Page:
42 Tons of Rat Poison to be Dropped on Island Paradise

Photo via truce

The normally scenic blue skies over a tiny island paradise will soon be darkened as helecopters pour 42 tons of rat poisoning over the land. The reason for all this? Well, Lord Howe Island, 800 miles off the coast of Sydney and considered by many to be one of the most beautiful places in the world, has a rat problem. Island officials are willing to go to great lengths to exterminate the invasive pests, while hoping to avoid any collateral wildlife deaths. Seem a bit drastic? "There is no other solution to eliminate the rats once and for all," says the island's mayor.The rats are thought to have been introduced to the island by boat in 1918, and have since multiplied to unmanageable numbers. According to the WWF, the rats are responsible for destroying five species of birds--making them the biggest threat to wildlife on the island.

For the mayor of the tiny island, Stephen Willi, it's time that the rat problem be addressed:

This is one of the most beautiful places in the world, so we need a detailed plan and result.

A similar technique to killing rats on a large scale has been tried before, but never in such a populated region. Helicopters will drop the poison over unpopulated areas, while in developed regions, it will be dispersed by hand, according to a report in the BBC Brasil.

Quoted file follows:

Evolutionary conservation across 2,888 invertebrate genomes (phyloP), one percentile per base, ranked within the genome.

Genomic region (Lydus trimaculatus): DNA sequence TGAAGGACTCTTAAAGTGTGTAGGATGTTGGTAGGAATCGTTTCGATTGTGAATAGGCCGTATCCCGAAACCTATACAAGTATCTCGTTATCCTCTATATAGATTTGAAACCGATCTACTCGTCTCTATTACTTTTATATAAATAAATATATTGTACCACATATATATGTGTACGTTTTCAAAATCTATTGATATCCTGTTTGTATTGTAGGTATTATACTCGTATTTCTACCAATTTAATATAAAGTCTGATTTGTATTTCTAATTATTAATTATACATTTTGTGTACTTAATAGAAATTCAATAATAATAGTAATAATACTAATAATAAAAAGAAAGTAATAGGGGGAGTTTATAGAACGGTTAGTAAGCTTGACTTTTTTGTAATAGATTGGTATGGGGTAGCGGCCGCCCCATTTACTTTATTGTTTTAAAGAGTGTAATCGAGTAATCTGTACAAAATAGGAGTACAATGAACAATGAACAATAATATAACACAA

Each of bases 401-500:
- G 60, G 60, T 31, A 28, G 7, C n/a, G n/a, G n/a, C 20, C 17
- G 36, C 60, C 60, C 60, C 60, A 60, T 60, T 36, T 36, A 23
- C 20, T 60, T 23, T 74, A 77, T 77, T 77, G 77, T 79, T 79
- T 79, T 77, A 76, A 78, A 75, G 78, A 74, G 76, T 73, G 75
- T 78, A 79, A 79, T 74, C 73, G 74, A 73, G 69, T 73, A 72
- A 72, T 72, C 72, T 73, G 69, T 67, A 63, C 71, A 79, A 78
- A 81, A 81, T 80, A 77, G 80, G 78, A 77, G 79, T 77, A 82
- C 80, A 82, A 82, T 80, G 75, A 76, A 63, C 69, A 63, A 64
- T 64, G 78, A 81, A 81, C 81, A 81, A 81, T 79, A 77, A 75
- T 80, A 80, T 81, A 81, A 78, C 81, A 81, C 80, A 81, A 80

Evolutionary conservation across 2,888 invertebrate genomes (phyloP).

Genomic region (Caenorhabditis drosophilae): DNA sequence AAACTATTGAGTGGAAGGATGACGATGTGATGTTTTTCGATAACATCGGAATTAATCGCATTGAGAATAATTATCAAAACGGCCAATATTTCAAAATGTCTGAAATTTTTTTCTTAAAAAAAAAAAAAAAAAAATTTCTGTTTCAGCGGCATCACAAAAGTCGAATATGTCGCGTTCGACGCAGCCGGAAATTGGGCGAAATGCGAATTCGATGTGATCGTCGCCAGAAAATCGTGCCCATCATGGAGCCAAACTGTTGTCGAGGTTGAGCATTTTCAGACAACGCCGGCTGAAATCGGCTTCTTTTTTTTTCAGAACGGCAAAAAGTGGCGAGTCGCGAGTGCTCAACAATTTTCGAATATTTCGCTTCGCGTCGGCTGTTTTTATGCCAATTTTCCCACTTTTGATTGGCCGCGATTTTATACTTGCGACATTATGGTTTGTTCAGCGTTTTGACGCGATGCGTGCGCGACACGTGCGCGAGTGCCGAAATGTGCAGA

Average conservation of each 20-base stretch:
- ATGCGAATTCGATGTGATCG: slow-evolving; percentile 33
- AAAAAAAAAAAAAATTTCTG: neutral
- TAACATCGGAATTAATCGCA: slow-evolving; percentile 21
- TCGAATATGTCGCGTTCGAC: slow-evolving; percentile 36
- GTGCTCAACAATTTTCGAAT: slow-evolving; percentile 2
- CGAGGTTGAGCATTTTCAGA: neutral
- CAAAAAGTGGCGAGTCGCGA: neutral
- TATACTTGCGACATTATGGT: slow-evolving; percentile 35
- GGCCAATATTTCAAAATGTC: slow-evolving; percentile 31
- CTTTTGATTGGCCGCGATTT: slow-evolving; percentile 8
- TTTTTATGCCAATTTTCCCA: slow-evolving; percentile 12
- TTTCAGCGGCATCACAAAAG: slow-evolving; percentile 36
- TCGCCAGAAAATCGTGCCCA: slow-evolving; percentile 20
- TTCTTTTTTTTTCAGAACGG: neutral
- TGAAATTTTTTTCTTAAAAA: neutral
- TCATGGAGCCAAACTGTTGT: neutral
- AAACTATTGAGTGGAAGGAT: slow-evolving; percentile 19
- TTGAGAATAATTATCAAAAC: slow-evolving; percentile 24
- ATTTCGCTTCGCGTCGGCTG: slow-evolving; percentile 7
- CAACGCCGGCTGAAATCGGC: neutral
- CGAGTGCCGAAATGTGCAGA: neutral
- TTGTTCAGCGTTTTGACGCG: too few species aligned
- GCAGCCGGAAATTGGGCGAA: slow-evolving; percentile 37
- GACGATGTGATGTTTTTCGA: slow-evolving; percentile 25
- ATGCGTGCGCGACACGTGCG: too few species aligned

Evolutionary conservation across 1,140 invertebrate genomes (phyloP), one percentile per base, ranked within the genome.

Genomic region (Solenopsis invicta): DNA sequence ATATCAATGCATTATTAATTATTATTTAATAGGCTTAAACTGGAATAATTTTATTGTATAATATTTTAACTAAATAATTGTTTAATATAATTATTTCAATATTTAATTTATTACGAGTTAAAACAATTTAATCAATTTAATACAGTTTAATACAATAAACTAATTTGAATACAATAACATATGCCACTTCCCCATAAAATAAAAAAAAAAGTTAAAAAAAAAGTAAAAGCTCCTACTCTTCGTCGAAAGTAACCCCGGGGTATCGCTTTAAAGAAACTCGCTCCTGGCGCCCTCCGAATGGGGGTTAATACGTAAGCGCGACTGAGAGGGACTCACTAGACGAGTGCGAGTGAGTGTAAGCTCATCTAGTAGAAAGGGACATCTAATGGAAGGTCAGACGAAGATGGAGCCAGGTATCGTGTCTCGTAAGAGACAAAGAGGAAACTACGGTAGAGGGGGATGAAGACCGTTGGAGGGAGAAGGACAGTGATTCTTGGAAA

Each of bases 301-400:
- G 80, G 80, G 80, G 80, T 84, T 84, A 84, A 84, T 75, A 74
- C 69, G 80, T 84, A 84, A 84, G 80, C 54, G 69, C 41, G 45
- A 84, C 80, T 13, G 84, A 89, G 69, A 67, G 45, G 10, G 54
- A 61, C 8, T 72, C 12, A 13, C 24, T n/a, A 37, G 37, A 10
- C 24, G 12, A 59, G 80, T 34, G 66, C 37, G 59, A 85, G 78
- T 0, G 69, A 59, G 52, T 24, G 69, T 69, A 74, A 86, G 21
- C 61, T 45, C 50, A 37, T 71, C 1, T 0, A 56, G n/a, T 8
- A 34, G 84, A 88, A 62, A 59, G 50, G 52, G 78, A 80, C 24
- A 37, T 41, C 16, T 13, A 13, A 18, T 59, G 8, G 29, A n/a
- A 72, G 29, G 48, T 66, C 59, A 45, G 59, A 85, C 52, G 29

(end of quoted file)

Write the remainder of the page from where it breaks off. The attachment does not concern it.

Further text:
To avoid the poison being ingested by wildlife the measure is ultimately aiming to protect, native birds will be captured and caged--along with dogs, cats, cows, and chickens--and transported off the island for a period of 100 days. Children, during the poisoning, will have to be closely monitored by their parents, officials say.

The mass rat extermination is scheduled to be carried out in August 2012.

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Tags: Animals | Birds | Endangered Species